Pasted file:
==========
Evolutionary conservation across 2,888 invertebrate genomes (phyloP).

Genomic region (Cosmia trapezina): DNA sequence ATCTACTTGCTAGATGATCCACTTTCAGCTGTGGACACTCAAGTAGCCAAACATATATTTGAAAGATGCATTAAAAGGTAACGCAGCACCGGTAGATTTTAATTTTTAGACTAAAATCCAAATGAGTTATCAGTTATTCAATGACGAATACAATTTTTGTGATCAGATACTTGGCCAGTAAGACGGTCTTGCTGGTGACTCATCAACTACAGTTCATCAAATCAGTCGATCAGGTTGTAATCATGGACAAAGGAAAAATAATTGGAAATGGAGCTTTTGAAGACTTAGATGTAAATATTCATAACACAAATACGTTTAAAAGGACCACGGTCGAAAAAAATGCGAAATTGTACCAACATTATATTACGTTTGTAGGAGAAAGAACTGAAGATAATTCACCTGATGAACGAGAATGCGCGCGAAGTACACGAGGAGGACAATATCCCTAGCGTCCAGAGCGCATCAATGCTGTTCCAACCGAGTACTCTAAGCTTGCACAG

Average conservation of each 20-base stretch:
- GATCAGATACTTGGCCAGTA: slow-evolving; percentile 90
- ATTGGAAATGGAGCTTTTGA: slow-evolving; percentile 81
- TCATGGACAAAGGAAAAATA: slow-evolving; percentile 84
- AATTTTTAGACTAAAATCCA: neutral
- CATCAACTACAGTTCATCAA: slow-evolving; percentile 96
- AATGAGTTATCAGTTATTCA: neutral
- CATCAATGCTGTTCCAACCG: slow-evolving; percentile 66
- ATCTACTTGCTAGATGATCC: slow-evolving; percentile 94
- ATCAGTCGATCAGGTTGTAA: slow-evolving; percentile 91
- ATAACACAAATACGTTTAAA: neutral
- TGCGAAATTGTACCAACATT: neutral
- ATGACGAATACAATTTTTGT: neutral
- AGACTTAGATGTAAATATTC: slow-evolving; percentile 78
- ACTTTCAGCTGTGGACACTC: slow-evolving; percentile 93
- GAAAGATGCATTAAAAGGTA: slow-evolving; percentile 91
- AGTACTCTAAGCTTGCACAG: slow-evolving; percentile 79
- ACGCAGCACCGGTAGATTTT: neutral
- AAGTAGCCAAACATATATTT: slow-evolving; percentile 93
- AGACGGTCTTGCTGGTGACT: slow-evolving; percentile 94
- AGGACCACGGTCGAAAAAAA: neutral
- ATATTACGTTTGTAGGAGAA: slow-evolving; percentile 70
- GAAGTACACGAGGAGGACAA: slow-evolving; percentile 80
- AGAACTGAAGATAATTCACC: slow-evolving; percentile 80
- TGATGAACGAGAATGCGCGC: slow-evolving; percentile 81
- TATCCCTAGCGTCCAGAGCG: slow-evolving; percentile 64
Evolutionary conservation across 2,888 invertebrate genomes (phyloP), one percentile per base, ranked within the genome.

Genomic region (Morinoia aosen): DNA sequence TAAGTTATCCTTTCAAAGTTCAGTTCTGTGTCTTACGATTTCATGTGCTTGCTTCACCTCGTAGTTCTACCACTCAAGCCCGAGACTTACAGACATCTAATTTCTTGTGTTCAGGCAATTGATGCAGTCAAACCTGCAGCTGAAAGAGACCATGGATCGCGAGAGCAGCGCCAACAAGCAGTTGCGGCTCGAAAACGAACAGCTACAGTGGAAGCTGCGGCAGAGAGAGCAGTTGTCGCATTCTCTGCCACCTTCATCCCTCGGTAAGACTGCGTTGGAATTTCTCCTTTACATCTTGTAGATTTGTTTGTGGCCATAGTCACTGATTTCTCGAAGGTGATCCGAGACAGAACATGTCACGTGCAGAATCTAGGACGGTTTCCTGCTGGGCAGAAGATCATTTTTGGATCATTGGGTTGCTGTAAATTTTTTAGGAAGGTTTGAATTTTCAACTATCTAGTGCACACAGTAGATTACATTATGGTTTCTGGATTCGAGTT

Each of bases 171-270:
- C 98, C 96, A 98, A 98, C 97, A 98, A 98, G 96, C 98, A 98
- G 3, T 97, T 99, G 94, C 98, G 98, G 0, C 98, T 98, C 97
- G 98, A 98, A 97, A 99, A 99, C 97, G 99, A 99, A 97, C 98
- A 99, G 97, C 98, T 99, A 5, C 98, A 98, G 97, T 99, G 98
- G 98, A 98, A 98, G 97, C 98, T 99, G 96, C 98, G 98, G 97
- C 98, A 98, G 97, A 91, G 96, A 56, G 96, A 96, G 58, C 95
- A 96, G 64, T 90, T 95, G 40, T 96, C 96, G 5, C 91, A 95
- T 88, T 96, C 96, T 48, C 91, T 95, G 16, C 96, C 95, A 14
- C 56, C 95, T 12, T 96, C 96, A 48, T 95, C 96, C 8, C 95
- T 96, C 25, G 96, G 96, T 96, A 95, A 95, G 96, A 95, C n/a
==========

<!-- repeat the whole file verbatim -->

Evolutionary conservation across 2,888 invertebrate genomes (phyloP).

Genomic region (Cosmia trapezina): DNA sequence ATCTACTTGCTAGATGATCCACTTTCAGCTGTGGACACTCAAGTAGCCAAACATATATTTGAAAGATGCATTAAAAGGTAACGCAGCACCGGTAGATTTTAATTTTTAGACTAAAATCCAAATGAGTTATCAGTTATTCAATGACGAATACAATTTTTGTGATCAGATACTTGGCCAGTAAGACGGTCTTGCTGGTGACTCATCAACTACAGTTCATCAAATCAGTCGATCAGGTTGTAATCATGGACAAAGGAAAAATAATTGGAAATGGAGCTTTTGAAGACTTAGATGTAAATATTCATAACACAAATACGTTTAAAAGGACCACGGTCGAAAAAAATGCGAAATTGTACCAACATTATATTACGTTTGTAGGAGAAAGAACTGAAGATAATTCACCTGATGAACGAGAATGCGCGCGAAGTACACGAGGAGGACAATATCCCTAGCGTCCAGAGCGCATCAATGCTGTTCCAACCGAGTACTCTAAGCTTGCACAG

Average conservation of each 20-base stretch:
- GATCAGATACTTGGCCAGTA: slow-evolving; percentile 90
- ATTGGAAATGGAGCTTTTGA: slow-evolving; percentile 81
- TCATGGACAAAGGAAAAATA: slow-evolving; percentile 84
- AATTTTTAGACTAAAATCCA: neutral
- CATCAACTACAGTTCATCAA: slow-evolving; percentile 96
- AATGAGTTATCAGTTATTCA: neutral
- CATCAATGCTGTTCCAACCG: slow-evolving; percentile 66
- ATCTACTTGCTAGATGATCC: slow-evolving; percentile 94
- ATCAGTCGATCAGGTTGTAA: slow-evolving; percentile 91
- ATAACACAAATACGTTTAAA: neutral
- TGCGAAATTGTACCAACATT: neutral
- ATGACGAATACAATTTTTGT: neutral
- AGACTTAGATGTAAATATTC: slow-evolving; percentile 78
- ACTTTCAGCTGTGGACACTC: slow-evolving; percentile 93
- GAAAGATGCATTAAAAGGTA: slow-evolving; percentile 91
- AGTACTCTAAGCTTGCACAG: slow-evolving; percentile 79
- ACGCAGCACCGGTAGATTTT: neutral
- AAGTAGCCAAACATATATTT: slow-evolving; percentile 93
- AGACGGTCTTGCTGGTGACT: slow-evolving; percentile 94
- AGGACCACGGTCGAAAAAAA: neutral
- ATATTACGTTTGTAGGAGAA: slow-evolving; percentile 70
- GAAGTACACGAGGAGGACAA: slow-evolving; percentile 80
- AGAACTGAAGATAATTCACC: slow-evolving; percentile 80
- TGATGAACGAGAATGCGCGC: slow-evolving; percentile 81
- TATCCCTAGCGTCCAGAGCG: slow-evolving; percentile 64
Evolutionary conservation across 2,888 invertebrate genomes (phyloP), one percentile per base, ranked within the genome.

Genomic region (Morinoia aosen): DNA sequence TAAGTTATCCTTTCAAAGTTCAGTTCTGTGTCTTACGATTTCATGTGCTTGCTTCACCTCGTAGTTCTACCACTCAAGCCCGAGACTTACAGACATCTAATTTCTTGTGTTCAGGCAATTGATGCAGTCAAACCTGCAGCTGAAAGAGACCATGGATCGCGAGAGCAGCGCCAACAAGCAGTTGCGGCTCGAAAACGAACAGCTACAGTGGAAGCTGCGGCAGAGAGAGCAGTTGTCGCATTCTCTGCCACCTTCATCCCTCGGTAAGACTGCGTTGGAATTTCTCCTTTACATCTTGTAGATTTGTTTGTGGCCATAGTCACTGATTTCTCGAAGGTGATCCGAGACAGAACATGTCACGTGCAGAATCTAGGACGGTTTCCTGCTGGGCAGAAGATCATTTTTGGATCATTGGGTTGCTGTAAATTTTTTAGGAAGGTTTGAATTTTCAACTATCTAGTGCACACAGTAGATTACATTATGGTTTCTGGATTCGAGTT

Each of bases 171-270:
- C 98, C 96, A 98, A 98, C 97, A 98, A 98, G 96, C 98, A 98
- G 3, T 97, T 99, G 94, C 98, G 98, G 0, C 98, T 98, C 97
- G 98, A 98, A 97, A 99, A 99, C 97, G 99, A 99, A 97, C 98
- A 99, G 97, C 98, T 99, A 5, C 98, A 98, G 97, T 99, G 98
- G 98, A 98, A 98, G 97, C 98, T 99, G 96, C 98, G 98, G 97
- C 98, A 98, G 97, A 91, G 96, A 56, G 96, A 96, G 58, C 95
- A 96, G 64, T 90, T 95, G 40, T 96, C 96, G 5, C 91, A 95
- T 88, T 96, C 96, T 48, C 91, T 95, G 16, C 96, C 95, A 14
- C 56, C 95, T 12, T 96, C 96, A 48, T 95, C 96, C 8, C 95
- T 96, C 25, G 96, G 96, T 96, A 95, A 95, G 96, A 95, C n/a